State: City picks recall election date

County clerk will have 15 business days to verify voter signatures

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COEUR d'ALENE - The protocol for gathering recall petitions, getting them verified and having a recall election - should it get that far - might not be as you've been told.

The Press contacted the Idaho Secretary of State's Office on Monday about the process that must be followed as citizens try to collect enough signatures for a recall election on four Coeur d'Alene incumbents. Sure enough, the petition drive supporters have until 5 p.m. June 19 to turn them over to the City Clerk's Office.

After that, though, some clarification was needed.

Chief Deputy Secretary of State Tim Hurst said the 75 days to gather signatures does not include the 15 business days that the Kootenai County Clerk's Office will have to certify whether they are valid registered voter signatures.

Idaho statute says "perfected" petitions - those that are signed and notarized - have to be turned in to the city clerk's office within 75 days of the starting date.

The City Clerk's Office wrote a letter to RecallCdA organizer Frank Orzell stating that the 75-day total includes 15 days to verify the signatures, but Hurst said Monday that isn't the case. He said each petition page must be notarized before it is turned in to the city clerk. The notarization requirement is intended to act as verification that the signature gatherer did see the person sign the petition. Perfected doesn't mean certified. The certification clock starts after the 75-day gathering period ends, according to Hurst.

When the petitions are "perfected," they're then handed to City Clerk Susan Weathers, Hurst said. The city clerk's office is expected to make copies of the petitions at that point before handing them back over to County Clerk Cliff Hayes, who has up to 15 business days to certify the signatures.

The recall effort against City Council members Mike Kennedy, Woody McEvers, Deanna Goodlander and Mayor Sandi Bloem requires that only registered city voters can effectively sign the petitions. Each of the four petitions needs 4,311 valid signatures to prompt a recall election.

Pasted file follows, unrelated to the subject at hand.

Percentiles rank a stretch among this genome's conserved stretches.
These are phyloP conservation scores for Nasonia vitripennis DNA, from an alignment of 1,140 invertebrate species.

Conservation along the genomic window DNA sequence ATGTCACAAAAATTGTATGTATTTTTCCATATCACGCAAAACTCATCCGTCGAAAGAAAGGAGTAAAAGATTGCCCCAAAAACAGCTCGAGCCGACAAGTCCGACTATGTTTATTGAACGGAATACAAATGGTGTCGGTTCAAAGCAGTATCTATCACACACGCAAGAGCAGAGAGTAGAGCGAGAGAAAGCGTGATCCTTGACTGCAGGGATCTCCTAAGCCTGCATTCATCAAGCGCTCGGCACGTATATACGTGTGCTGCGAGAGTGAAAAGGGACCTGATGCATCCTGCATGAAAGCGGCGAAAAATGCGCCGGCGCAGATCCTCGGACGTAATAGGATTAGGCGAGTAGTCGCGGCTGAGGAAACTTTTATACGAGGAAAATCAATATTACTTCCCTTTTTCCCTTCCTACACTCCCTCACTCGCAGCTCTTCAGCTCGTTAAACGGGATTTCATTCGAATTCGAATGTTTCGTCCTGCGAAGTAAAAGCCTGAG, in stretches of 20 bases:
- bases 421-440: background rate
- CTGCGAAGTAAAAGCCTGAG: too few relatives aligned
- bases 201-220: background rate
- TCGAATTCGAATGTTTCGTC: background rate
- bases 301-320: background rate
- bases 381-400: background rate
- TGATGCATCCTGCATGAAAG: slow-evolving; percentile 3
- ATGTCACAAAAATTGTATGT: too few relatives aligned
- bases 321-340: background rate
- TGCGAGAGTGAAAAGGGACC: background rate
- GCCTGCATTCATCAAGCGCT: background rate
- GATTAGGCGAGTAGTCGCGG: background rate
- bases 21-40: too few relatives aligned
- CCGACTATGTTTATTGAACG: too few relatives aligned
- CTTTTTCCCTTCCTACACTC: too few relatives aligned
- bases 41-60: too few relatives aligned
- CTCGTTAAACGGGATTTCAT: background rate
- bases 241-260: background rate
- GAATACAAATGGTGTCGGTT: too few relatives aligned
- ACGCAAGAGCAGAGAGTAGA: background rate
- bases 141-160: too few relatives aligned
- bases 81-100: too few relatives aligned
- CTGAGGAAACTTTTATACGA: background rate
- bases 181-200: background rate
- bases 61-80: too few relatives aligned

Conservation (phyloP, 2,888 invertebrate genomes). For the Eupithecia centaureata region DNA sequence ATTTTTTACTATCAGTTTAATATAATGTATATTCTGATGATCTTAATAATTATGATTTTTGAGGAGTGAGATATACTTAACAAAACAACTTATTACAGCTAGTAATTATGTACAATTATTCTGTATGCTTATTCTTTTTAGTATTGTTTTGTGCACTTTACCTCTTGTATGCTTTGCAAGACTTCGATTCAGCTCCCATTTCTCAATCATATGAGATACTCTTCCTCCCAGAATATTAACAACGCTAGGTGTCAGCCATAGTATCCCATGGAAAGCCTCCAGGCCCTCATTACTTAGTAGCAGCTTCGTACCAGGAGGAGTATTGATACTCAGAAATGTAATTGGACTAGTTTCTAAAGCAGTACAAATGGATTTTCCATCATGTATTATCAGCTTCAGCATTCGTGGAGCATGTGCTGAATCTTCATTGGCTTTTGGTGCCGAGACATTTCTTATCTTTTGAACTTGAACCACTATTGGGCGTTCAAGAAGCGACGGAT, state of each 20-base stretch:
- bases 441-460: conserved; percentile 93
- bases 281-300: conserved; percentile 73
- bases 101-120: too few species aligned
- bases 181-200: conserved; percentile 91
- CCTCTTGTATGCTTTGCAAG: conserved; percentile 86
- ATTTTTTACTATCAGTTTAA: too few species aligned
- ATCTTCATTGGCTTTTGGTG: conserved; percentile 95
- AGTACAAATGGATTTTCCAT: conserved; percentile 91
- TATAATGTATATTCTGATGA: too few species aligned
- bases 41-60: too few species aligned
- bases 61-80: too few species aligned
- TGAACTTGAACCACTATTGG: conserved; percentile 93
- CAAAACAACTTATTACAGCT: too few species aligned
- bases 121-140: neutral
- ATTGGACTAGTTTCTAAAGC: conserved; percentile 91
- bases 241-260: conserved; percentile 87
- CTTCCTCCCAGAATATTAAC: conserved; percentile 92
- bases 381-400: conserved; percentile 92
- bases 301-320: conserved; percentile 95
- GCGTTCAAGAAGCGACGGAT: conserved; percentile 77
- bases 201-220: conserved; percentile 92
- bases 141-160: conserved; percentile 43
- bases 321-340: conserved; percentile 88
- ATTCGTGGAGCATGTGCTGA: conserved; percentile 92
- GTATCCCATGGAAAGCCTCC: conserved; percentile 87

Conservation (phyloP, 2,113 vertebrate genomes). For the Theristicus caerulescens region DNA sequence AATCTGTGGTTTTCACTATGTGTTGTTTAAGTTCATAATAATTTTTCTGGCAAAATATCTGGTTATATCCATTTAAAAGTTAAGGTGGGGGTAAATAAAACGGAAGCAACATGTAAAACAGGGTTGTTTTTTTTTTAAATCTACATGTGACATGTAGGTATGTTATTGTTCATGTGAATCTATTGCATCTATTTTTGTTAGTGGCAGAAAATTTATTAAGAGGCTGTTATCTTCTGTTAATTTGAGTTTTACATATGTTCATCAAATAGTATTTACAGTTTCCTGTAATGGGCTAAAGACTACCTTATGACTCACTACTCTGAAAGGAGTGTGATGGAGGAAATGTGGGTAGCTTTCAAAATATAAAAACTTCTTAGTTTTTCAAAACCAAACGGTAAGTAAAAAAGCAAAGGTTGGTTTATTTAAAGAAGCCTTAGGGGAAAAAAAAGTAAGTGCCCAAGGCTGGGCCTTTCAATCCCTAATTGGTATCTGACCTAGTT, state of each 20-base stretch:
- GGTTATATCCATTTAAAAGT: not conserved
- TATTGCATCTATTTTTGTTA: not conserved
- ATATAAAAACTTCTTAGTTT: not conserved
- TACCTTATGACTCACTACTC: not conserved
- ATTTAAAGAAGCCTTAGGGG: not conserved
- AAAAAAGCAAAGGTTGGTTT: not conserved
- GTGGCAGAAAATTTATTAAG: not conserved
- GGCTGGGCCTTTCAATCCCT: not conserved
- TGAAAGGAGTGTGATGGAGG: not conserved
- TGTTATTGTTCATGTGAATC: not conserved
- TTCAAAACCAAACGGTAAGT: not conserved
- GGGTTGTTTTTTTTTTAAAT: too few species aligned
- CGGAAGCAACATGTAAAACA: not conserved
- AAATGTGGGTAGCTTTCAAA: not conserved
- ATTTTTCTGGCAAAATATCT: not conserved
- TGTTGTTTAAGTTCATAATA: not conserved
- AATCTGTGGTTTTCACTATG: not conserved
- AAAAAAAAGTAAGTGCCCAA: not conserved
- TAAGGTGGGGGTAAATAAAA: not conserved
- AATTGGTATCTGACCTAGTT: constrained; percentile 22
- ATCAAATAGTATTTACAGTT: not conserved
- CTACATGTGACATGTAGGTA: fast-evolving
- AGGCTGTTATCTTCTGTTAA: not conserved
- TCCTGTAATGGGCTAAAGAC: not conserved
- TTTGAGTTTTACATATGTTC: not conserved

Hayes said Monday he will validate the signatures with elections department staff by checking the names and addresses of each signer in the county's database.

Kootenai County Elections Department Supervisor Carrie Phillips said they will also compare signatures to voter registration cards to verify that they are similar. If they are not, Phillips will be the final say on whether the signature will count. She said she will meet with Hayes to establish steps they will take to determine if questionable signatures are from the signer.

Hayes said copies of the petitions would likely be available for interested parties as a public records request.

Hurst also explained that it is the city clerk, not the county clerk, who schedules the recall election - a possible point of contention on the political horizon.

Here's how the process will work:

As the county clerk verifies the signatures, he will mark on each petition page how many valid signatures each contains. It is not the county's duty to count the total. That is the city clerk's responsibility after the county turns the verified sheets back over to the city.

If the total surpasses the 4,311 signature threshold, the city clerk will ask the candidate if he or she will resign. The candidates have five days to respond. If they do not resign, Weathers would call for an election.

According to the Secretary of State's office, she would have four dates from which she could choose to have the election: The last Tuesday in August, the Tuesday following the first Monday in November, the second Tuesday in March 2013, or the third Tuesday in May 2013. All the dates have to be at least 45 days out from the time the city clerk's office calls for the election.

So if the petition drive is successful, and signatures are validated relatively quickly, Weathers could call for the recall election to be in August. She said she doesn't know what date she would select as she was going through the process "one step at a time."

"I'm not looking that far ahead," she said.

Hurst said statute doesn't require recalls to be scheduled for the next election date, but the office prefers to see it scheduled that way.

The recall process is seldom exercised, making it tricky to understand when it is, officials said.

"I guess we're going to learn as we go," Hayes said.

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